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  • Bathurst Basin works welcomed, but could do better

    Bathurst Basin works welcomed, but could do better

    It’s always a delight to see new cycling infrastructure being installed across the city, but are our transport authorities getting it right? A recent development has been the new bridge at Bathurst Basin and the path linking it to Bedminster Bridges along Commercial Road installed for the upcoming MetroBus. So we thought we'd review the current result and share this with you. Click here for a map to show the layout of the streets in

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  • Induced Traffic and Traffic Evaporation

    Induced Traffic and Traffic Evaporation

    The recent debate on the proposed Callington "Relief" Road has brought the concept of "induced traffic" back into the limelight. And also the the related and much neglected evidence for "reduced traffic", or the delightful concept of "traffic evaporation". So what do these terms mean? Induced Traffic As car ownership and use have increased over the past 30 years the reaction to the pressure created by additional traffic demand has often been to increase the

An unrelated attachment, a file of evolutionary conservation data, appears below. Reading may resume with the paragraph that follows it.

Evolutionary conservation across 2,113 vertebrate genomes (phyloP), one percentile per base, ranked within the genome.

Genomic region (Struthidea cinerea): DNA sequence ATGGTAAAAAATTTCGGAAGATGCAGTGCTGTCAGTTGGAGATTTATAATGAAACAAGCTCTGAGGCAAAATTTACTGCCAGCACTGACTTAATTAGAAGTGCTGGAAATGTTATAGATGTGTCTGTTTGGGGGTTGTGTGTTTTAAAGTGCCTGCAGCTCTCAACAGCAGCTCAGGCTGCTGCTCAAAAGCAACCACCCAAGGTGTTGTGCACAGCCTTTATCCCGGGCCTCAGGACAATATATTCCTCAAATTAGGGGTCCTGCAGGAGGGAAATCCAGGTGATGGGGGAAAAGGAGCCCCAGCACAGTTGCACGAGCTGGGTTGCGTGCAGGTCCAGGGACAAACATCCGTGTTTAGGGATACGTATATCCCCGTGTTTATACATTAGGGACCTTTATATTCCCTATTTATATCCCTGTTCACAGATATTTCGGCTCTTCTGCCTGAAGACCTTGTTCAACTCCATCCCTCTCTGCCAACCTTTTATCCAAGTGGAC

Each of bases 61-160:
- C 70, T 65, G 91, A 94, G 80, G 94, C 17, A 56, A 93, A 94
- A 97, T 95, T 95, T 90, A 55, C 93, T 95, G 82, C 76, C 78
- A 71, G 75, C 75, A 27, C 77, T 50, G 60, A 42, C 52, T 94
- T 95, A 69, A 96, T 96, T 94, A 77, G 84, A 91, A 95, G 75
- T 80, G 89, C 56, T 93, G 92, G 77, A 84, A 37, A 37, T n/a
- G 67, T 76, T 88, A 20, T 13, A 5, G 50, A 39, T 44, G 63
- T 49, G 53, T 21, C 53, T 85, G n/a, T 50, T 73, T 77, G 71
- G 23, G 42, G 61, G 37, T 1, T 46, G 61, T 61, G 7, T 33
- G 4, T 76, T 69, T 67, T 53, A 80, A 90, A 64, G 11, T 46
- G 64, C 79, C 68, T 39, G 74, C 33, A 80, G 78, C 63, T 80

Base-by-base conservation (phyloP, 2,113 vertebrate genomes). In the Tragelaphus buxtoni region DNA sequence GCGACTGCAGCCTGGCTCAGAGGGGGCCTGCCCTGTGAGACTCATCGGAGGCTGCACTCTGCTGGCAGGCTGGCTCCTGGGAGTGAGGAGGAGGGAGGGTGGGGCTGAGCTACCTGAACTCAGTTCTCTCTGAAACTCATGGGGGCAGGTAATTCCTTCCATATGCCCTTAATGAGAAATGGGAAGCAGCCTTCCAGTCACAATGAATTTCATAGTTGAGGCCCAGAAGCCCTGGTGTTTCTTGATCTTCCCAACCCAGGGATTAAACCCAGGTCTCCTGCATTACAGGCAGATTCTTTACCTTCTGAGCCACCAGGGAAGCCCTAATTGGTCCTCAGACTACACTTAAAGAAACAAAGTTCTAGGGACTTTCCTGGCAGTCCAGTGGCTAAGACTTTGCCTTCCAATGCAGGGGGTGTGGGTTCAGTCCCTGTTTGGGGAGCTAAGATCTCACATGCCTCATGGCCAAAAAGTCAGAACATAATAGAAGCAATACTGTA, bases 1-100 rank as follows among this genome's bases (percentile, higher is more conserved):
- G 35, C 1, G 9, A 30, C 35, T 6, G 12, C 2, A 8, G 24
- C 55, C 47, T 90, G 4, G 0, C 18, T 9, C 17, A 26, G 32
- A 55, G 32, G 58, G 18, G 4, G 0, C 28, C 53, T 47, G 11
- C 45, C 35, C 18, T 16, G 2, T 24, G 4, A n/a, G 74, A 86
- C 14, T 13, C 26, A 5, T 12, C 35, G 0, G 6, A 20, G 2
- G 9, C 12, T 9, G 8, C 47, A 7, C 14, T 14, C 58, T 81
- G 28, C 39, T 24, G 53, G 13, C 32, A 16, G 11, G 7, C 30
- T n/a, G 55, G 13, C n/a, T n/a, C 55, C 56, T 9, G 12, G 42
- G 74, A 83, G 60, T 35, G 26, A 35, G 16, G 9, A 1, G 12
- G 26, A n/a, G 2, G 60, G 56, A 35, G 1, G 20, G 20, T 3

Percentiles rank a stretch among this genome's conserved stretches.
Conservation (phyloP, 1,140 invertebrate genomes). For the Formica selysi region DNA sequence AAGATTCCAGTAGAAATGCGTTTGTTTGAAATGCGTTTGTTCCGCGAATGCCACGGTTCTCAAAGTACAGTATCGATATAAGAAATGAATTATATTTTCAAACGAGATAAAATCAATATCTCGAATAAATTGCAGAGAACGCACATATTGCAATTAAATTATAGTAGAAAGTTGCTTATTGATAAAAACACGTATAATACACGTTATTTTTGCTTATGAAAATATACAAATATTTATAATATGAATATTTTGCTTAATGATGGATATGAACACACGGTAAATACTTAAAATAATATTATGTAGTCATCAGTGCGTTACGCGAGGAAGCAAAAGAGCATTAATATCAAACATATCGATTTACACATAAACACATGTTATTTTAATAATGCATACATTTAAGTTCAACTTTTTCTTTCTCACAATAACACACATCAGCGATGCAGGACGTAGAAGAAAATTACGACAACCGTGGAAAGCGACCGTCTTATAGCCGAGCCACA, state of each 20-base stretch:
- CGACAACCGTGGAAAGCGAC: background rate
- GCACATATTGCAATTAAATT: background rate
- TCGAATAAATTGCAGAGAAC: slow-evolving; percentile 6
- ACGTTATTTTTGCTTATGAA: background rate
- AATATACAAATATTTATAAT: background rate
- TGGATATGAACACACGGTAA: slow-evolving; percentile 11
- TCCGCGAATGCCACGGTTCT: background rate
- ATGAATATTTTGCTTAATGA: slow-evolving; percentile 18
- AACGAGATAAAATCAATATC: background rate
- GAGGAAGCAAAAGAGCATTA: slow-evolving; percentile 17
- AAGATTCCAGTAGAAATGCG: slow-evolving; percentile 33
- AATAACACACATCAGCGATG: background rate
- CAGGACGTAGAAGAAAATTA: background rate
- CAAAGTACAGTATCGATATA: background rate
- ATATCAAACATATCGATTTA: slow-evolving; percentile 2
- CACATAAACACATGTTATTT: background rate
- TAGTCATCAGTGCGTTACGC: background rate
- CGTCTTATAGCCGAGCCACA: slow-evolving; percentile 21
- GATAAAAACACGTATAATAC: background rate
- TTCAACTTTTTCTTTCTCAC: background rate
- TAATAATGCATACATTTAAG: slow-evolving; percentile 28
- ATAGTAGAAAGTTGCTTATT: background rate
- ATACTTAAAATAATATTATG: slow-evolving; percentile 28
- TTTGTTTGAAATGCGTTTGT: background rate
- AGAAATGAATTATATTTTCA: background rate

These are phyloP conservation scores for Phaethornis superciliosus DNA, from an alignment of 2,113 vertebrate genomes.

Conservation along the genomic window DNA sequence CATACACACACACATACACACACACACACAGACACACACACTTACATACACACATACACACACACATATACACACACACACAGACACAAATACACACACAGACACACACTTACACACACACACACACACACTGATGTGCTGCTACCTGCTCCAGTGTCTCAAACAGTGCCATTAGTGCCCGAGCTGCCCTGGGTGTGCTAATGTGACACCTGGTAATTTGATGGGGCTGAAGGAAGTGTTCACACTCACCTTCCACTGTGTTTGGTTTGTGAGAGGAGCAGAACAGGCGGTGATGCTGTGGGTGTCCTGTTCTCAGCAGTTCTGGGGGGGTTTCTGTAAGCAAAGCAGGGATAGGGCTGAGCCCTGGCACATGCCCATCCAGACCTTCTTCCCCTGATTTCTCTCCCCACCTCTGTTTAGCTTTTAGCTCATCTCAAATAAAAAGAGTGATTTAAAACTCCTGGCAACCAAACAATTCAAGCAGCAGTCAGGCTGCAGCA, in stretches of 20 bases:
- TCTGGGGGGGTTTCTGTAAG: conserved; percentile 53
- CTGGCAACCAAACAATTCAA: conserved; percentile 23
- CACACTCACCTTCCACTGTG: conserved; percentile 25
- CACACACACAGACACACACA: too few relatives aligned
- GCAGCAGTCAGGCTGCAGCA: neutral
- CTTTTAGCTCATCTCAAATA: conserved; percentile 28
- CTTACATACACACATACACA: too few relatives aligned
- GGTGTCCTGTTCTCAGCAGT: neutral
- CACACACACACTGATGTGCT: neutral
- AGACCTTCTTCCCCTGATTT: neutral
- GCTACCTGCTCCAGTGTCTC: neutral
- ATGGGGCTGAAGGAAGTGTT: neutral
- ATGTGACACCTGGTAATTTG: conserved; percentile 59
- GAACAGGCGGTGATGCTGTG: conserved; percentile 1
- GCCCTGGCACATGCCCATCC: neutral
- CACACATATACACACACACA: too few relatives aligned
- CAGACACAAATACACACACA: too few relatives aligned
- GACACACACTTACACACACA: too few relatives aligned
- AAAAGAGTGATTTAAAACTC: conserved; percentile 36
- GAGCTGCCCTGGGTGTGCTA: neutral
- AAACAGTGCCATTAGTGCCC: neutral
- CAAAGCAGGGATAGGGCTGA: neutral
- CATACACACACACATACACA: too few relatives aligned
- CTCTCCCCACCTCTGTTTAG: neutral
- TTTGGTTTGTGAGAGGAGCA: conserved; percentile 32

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  • Railway path, not relief road

    Railway path, not relief road

    A public meeting is to be held on Tue 30 Jan to talk about making a new green route through Brislington instead of a polluting new road (6pm, St. Peter’s Methodist Church Hall, Allison Road, Brislington). The Greater Brislington local councillors will be voicing their united opposition to the Callington Relief Road (as proposed under the WECA Joint Spatial Plan and recently reported by us here) and proposing a Railway Path instead. The associated petition

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  • Fighting for more air

    Fighting for more air

    On this website we previously covered the excellent BBC documentary Fighting For Air. At the end of the programme, viewers were informed they could use an air quality postcode checker, enabling anyone in the UK to see how their area faired on a simple scale of 1 – 6. However, we delved into this for some areas of Bristol already covered by local council monitoring and were not convinced by the results. The checker considers only

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  • Call for inclusive infrastructure

    Call for inclusive infrastructure

    Fantastic article by Zoe Banks Gross on why we need to continue campaigning for a better environment for cycling, if we want to see greater quantities and diversity of people cycling in Bristol: https://betterbybike.info/news/seeing-women-cycling-bristol-theres-still-long-way-go. Cycling is for everyone, and even though we are seeing more women cycling in Bristol, and more than in the other Bike Life cities, we still have a long way to go for cycling to be an easy choice for everyone.